Viewpoint: Why US and China need a deal on Chen
The Chen Guangcheng case has created a crisis for Beijing and Washington.
For the Chinese government, the case has further intensified the elite power struggle provoked by the still unfolding saga of former Chongqing leader Bo Xilai.
Moreover, Mr Chen's request for protection from the US Embassy has again drawn international attention to the abuse of human rights and the lack of rule of law in China. All these have shaken the very legitimacy of China's political system.
To Beijing, a quick solution is necessary not just to save face, but to prevent it from escalating into a massive movement against the Communist Party's rule.
But the case also poses a formidable challenge to the US government, which has tried to maintain a workable, if not good, relationship to deal with a wide range of issues - from Pyongyang's nuclear weapons programme to global financial stability - that are critical for global peace and development.
President Barack Obama's prospects in the upcoming presidential election would be substantially damaged by either an economic slowdown or an oil crisis. China's co-operation is necessary to sustain the US economic recovery and prevent an explosive crisis over Tehran's nuclear ambitions.
Mr Chen entered the US Embassy in Beijing a few days before the US-China strategic and economic dialogue, led by Secretary of State Hilary Clinton and Vice Premier Wang Qishan.
Neither Beijing nor Washington could afford to let this indispensable dialogue be hijacked by Mr Chen's case at the time when both sides are gearing up for the upcoming leadership transition or the presidential campaign.
Thus it is ironic but revealing that Washington and Beijing found themselves in the same boat: They need to find a quick solution so that Mr Chen could exit the ongoing tangle between the two giants.
The fact that a US team, led by Assistant Secretary of State Kurt Campbell, immediately went to Beijing to talk to a Chinese team, led by Vice Foreign Minister Cui Tiankai, indicates that both sides took the issue seriously and were determined to solve it through silent diplomacy.
It turned out that a seemingly win-win deal was achieved after intensive negotiations behind closed door.
Mr Chen left the US Embassy on "his own decision", with a promise that he would be reunited with his family, that their safety would be guaranteed and that he would stay outside Shandong, his home province, as a "free man" and study law in a Chinese university.
But it was not to be. Immediately after Mr Chen checked in to the hospital in Beijing and met his wife and children, the situation evolved in a direction that could lead to a nightmare for both the CCP regime and the Obama administration.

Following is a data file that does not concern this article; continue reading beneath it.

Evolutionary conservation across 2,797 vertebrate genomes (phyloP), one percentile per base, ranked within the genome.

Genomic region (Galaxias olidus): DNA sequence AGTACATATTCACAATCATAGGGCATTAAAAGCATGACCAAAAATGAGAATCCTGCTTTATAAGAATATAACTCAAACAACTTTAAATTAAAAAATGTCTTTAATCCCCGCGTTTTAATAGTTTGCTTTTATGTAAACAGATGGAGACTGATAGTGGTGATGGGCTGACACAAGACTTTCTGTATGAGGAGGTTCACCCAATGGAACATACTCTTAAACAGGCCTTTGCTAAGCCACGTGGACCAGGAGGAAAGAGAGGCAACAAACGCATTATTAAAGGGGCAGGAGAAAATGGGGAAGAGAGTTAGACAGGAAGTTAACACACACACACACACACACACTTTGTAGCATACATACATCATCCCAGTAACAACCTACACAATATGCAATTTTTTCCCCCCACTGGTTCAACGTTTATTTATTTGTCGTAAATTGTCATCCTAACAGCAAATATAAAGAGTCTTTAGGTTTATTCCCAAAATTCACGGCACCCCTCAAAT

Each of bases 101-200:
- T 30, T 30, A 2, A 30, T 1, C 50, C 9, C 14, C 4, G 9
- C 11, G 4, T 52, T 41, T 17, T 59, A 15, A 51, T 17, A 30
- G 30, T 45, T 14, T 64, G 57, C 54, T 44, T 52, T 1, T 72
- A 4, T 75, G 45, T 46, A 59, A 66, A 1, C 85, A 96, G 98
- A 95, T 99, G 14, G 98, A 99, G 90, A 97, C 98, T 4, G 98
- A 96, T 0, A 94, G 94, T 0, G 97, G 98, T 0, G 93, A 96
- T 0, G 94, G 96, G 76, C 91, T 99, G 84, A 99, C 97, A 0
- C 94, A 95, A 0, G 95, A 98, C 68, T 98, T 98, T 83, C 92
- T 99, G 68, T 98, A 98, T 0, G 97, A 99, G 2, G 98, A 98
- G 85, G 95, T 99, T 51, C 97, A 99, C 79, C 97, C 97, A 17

First and foremost, the Chinese leaders are obviously not on the same page over this issue.
While President Hu Jintao and his associates tried to cut a deal, the other leaders' priority is to continue to silence Mr Chen and his friends with coercive measures that violate even Chinese laws.
Not long after Mr Chen stepped into the hospital, he and his family were isolated from the outside world and deprived of freedom. Facing mounting pressure and spin, Mr Chen allegedly changed his mind and asked to go to America with his family.
This has dramatically changed a win-win deal into a chaotic situation in which people with different interests and agendas are trying to direct the show.
For now the Chinese authorities have said Mr Chen could apply to study in the US - potentially opening a window for a resolution.
Although it is hard to predict the final outcome of this evolving case, this is obviously not good news for the Obama administration, which is already being attacked by forces from both left and right.
While the human right groups are deeply frustrated, conservatives such as Mitt Romney wasted no time to label the case "a day of shame" for Mr Obama.
For Beijing, the unfolding events have further exposed leadership divisions and, more importantly, the nature of China's political system, in which policy is made behind closed doors, political participation is oppressed, and the rule of law is a façade under which human rights are violated.
But it is important not to be distracted by internal political plays in both Washington and Beijing and lose sight of the big picture.
China is at a crossroads of political reform; and the widespread concern and protests among the Chinese people over the Chen Guangcheng case demonstrate that this can be the turning point in the nation's political development.
It is in this regard that the Chen Guangcheng case can exert a far-reaching impact on China's transition towards democracy.
Dr Huang Jing is Director of the Centre on Asia and Globalisation at the Lee Kuan Yew School of Public Policy at the National University of Singapore. He is an expert on Chinese politics, foreign relations and security issues.